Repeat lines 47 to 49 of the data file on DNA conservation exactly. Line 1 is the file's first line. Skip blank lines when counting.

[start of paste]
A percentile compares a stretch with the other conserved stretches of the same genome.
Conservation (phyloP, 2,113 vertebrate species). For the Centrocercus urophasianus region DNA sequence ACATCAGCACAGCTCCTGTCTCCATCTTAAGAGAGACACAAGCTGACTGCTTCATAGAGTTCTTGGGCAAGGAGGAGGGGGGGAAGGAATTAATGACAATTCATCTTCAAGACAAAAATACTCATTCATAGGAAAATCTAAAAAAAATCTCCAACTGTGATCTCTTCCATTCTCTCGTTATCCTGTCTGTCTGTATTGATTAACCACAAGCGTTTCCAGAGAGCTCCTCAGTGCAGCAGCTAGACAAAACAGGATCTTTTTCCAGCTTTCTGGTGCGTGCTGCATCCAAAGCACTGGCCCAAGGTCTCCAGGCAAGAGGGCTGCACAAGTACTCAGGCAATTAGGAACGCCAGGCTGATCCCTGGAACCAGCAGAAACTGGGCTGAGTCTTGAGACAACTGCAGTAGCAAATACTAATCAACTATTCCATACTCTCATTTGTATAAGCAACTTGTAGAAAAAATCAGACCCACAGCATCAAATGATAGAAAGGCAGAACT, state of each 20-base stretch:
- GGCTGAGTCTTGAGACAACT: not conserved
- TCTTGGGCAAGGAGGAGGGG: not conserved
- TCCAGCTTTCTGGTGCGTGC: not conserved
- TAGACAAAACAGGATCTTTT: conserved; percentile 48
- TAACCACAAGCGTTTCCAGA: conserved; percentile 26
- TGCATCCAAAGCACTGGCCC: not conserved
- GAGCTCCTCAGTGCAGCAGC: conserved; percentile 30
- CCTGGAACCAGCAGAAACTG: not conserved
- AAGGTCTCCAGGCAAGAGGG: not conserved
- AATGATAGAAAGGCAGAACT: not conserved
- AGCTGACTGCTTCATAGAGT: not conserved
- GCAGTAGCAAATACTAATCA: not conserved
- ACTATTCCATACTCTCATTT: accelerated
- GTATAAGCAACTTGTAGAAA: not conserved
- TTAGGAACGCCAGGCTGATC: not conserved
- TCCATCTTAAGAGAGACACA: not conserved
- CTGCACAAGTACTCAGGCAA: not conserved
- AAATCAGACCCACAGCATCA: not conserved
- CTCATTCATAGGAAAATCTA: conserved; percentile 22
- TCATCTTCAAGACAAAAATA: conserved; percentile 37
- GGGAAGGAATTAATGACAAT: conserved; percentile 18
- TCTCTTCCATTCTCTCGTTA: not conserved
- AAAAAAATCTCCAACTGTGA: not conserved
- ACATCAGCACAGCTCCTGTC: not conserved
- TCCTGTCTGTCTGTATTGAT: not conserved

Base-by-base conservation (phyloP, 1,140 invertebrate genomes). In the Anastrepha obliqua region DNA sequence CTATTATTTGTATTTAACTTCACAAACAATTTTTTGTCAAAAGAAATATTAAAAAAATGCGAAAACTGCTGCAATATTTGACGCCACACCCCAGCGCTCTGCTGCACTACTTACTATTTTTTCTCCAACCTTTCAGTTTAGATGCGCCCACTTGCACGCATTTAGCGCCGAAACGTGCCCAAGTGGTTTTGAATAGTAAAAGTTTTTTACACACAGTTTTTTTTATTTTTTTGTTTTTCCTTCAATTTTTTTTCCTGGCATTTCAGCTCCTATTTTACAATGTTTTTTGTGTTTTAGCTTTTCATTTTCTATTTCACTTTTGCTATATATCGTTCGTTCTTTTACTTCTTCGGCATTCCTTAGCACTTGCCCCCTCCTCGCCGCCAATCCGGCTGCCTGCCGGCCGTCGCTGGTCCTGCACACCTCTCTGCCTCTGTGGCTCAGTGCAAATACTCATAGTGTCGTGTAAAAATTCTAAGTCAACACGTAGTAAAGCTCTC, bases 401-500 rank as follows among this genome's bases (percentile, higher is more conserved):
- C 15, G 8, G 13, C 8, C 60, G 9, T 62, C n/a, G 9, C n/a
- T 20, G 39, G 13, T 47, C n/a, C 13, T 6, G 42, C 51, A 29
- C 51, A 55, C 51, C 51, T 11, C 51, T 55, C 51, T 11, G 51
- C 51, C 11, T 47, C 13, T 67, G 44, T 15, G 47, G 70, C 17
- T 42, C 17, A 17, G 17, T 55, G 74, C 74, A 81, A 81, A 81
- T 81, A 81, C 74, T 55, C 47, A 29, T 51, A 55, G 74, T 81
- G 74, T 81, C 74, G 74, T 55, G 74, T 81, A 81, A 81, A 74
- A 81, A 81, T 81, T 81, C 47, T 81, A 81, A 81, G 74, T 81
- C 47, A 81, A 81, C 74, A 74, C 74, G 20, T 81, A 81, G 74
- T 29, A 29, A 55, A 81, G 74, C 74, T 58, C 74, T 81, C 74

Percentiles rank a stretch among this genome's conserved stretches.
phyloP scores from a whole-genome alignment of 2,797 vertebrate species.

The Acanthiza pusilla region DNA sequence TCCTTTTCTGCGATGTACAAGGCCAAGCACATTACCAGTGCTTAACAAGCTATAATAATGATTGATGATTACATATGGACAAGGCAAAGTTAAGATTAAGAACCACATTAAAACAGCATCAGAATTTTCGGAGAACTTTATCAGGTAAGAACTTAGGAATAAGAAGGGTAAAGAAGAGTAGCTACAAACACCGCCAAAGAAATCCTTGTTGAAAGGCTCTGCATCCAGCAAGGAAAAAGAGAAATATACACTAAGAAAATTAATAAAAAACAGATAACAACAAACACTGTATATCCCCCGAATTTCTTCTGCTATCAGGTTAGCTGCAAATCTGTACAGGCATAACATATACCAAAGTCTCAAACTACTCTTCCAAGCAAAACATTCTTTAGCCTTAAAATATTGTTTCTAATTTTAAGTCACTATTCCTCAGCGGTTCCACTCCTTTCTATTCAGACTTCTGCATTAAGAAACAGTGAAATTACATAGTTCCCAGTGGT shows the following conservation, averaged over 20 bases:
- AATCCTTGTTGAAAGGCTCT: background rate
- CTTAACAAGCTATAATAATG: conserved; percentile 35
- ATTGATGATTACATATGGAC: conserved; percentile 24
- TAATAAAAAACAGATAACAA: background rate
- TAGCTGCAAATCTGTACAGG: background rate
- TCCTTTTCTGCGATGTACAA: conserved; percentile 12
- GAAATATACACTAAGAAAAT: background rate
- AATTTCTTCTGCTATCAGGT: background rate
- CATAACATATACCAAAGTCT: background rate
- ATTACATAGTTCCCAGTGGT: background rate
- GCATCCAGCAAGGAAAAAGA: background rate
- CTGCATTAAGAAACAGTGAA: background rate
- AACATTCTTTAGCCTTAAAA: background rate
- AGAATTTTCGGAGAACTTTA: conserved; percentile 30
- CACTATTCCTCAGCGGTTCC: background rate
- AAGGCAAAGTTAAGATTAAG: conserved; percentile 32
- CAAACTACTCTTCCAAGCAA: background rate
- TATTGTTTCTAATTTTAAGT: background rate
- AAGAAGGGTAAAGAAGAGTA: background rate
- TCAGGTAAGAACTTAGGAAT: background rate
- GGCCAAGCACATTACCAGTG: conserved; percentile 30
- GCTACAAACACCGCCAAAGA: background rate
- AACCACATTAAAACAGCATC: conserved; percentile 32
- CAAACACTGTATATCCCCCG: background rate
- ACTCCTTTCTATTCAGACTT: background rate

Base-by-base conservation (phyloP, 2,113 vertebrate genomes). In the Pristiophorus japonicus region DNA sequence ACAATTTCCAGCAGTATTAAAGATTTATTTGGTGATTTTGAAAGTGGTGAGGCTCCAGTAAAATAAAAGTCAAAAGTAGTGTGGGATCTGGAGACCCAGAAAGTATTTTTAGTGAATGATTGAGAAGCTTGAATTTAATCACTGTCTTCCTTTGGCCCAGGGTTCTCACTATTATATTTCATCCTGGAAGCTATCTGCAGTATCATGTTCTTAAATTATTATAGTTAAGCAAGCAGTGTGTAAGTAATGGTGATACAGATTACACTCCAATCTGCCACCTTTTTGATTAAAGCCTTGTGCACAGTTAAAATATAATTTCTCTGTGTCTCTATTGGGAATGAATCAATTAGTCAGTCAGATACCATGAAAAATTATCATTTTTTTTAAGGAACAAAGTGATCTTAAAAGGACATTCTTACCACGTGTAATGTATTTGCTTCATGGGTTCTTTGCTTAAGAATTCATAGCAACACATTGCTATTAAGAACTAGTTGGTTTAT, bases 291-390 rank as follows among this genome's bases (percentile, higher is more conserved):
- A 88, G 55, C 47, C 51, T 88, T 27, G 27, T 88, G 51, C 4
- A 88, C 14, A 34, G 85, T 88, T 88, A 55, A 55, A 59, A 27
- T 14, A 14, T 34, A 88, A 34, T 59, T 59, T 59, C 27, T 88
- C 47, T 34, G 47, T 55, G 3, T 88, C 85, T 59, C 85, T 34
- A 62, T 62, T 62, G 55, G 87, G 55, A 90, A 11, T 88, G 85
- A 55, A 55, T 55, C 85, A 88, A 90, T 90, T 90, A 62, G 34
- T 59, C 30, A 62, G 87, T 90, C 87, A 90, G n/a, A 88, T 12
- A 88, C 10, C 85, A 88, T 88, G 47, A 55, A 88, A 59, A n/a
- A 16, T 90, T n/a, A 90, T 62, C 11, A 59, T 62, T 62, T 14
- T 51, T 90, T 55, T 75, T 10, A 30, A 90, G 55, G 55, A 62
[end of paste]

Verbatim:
- TCCTTTTCTGCGATGTACAA: conserved; percentile 12
- GAAATATACACTAAGAAAAT: background rate
- AATTTCTTCTGCTATCAGGT: background rate